BGourd: Thank you so much! It feels great, you know, there are not many things or projects that I’ve done in my life which I can say I’ve followed through to the end, so I’m definitely happy to have completed this journey. 

TR: What’s your favourite track off ‘Veggie Wraps 4’? Why?

BGourd: My favourite track is “Now 4, the final track off of Veggie Wraps Vol. 4. It’s probably the most heartfelt I’ve ever been lyrically. I think it just summarises my growth since ‘Veggie Wraps Vol. 4’ and really reflects my current abilities as an artist. 

TR: How did your collaborations with Mary Sue, Krysta Joy and Danni Kiddo come about? Is there anything in particular you’ve learned from each of them during the process of making the album?

BGourd: To be honest, I’ve actually always been shy to ask for features evidently from the lack thereof in VW1 through 3. However, for “V Dubs” and “Who I Am” I knew I had to enlist the help of Mary Sue and Krysta Joy respectively to elevate the song to the next level. Plus, I love both of them so much individually as artists, it was truly an honour to have them on board and do such a great job. 

With regards to “Far Side, honestly, it was Chris Grosse’s (Fauxe) and our mutual friend Paul’s idea to put Dani on the track. Immediately, I was like, “OMG! You’re right!” You know, Dani being the elusive and super highly rated rapper that he is, it was a no-brainer for me and I’m really grateful he made the time to record a classic verse for “Far Side.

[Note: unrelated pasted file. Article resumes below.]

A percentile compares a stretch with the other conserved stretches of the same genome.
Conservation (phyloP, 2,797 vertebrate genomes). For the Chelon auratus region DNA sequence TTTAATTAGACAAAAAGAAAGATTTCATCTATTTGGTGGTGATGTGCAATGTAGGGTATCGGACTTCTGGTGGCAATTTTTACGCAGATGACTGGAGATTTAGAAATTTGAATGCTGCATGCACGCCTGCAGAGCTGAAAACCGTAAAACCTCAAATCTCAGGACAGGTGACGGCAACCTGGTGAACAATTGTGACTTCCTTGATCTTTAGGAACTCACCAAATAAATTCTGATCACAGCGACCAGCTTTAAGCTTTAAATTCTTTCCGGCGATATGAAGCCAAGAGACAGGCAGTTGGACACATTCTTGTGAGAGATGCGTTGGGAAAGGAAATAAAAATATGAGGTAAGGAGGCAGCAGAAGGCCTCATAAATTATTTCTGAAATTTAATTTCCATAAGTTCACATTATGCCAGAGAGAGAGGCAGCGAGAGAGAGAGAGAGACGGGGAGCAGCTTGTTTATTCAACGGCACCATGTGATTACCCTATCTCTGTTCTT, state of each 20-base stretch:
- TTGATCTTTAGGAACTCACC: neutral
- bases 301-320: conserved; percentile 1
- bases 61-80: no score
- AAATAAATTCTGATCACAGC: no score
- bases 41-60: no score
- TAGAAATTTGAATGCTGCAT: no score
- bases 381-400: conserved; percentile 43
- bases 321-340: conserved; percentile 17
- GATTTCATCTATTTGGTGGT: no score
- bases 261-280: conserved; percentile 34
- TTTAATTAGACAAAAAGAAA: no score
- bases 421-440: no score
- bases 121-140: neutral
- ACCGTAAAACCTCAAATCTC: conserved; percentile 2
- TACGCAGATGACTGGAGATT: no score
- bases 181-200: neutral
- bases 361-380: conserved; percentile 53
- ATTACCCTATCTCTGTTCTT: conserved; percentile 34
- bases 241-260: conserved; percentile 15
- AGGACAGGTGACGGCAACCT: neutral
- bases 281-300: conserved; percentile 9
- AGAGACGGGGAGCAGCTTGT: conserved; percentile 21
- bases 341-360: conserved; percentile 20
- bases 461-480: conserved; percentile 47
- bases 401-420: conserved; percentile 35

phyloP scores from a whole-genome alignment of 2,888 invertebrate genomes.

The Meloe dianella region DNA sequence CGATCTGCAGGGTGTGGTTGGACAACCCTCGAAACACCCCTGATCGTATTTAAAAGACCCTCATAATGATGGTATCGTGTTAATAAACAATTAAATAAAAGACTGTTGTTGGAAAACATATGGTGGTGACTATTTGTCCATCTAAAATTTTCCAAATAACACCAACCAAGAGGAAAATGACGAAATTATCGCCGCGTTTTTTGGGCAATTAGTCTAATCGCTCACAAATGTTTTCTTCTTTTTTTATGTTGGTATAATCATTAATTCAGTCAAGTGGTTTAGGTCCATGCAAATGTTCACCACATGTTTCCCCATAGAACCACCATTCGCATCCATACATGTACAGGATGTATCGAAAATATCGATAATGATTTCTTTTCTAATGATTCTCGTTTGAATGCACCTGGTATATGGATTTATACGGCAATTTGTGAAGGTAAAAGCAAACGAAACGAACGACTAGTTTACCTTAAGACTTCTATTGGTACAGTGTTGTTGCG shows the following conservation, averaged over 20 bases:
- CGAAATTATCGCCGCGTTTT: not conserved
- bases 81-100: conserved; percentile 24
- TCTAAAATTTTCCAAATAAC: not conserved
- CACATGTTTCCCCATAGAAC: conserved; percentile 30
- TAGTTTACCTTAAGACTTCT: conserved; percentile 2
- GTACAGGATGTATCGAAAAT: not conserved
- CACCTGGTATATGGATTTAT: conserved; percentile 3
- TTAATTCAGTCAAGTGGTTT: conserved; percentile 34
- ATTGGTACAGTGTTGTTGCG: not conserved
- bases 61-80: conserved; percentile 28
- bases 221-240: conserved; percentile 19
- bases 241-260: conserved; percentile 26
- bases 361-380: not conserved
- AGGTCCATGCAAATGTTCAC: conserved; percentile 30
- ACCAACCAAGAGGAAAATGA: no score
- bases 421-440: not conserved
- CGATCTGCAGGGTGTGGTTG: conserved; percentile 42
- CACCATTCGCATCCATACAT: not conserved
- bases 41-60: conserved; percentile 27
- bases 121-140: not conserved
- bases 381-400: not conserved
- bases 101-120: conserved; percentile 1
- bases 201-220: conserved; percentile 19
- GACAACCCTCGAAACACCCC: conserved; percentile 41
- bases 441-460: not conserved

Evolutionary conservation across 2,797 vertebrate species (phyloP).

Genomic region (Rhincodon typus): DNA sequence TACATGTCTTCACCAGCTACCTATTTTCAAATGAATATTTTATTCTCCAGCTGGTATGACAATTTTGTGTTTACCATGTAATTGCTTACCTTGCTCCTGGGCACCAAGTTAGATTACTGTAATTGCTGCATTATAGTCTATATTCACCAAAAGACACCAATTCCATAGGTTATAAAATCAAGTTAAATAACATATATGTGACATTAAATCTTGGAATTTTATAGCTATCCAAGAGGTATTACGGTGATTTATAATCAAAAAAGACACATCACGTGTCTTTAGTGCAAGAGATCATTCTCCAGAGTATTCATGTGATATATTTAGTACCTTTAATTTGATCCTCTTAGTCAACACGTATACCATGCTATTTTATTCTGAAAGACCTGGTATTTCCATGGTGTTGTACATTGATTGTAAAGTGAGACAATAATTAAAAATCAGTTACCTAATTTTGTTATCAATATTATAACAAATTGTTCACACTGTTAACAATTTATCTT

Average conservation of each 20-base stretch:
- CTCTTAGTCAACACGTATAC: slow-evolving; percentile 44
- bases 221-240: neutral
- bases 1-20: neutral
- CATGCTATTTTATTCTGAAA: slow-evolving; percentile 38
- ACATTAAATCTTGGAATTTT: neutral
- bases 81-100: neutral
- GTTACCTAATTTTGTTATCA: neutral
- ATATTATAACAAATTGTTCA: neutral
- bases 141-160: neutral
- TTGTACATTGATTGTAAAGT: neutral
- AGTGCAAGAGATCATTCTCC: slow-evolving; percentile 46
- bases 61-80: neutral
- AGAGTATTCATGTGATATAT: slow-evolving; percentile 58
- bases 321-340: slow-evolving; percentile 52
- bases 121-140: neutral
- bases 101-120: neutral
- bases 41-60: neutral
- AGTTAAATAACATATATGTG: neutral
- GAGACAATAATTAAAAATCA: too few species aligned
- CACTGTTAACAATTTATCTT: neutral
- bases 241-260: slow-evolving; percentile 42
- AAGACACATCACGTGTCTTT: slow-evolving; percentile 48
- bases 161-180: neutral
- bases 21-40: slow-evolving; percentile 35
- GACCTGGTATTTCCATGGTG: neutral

Lessons aside, I was simply in awe by being in the same space as these artists and listening to their work. The way they brought their own flavour to elevate my track is something I hope to one day emulate as a featured artist. (If I’m called to, of course.) 

TR: I LOVE the ad libs in the intro of “Abound, the back-and-forth between you and Danni Kiddo in “Far Side, as well as the more conversational nature of “V Dubs. Is this candid style something you consider characteristic of your music?

BGourd: That’s really nice to hear and thank you for noticing! I would say that throughout the VW Series, I’ve been constantly trying to experiment and create new sounds—so yeah, my music definitely has a candid nature to it. 

TR: What from this era will you incorporate into future releases?

BGourd: Wow, I think I’ve learnt so much at each iteration in the VW series. I just aim to not stop growing, you know? Hope to always have the drive and imagination to not be afraid to try something new.

TR: Where do you hope to go, or what do you hope to do with your music?

BGourd: I hope to take all the lessons I’ve learnt from the VW series to curate a cohesive full length LP. Fingers crossed—in the months to come, I hope to perform a proper live set for my fans and friends.

TR: Any parting words for our readers? Or anything you’d like to plug?

BGourd: Stay safe and healthy! Naturally I’ll have to plug ‘Veggie Wraps, Vol. 4.’ I hope my fellow friends in NUS enjoy it and hopefully one day I can come over to perform at NUS. 

I would like to give a special shout-out to Didymus Ne of Cinnamon College and of the Computing faculty. He’s in Y2S1 and I hope he’s coping well.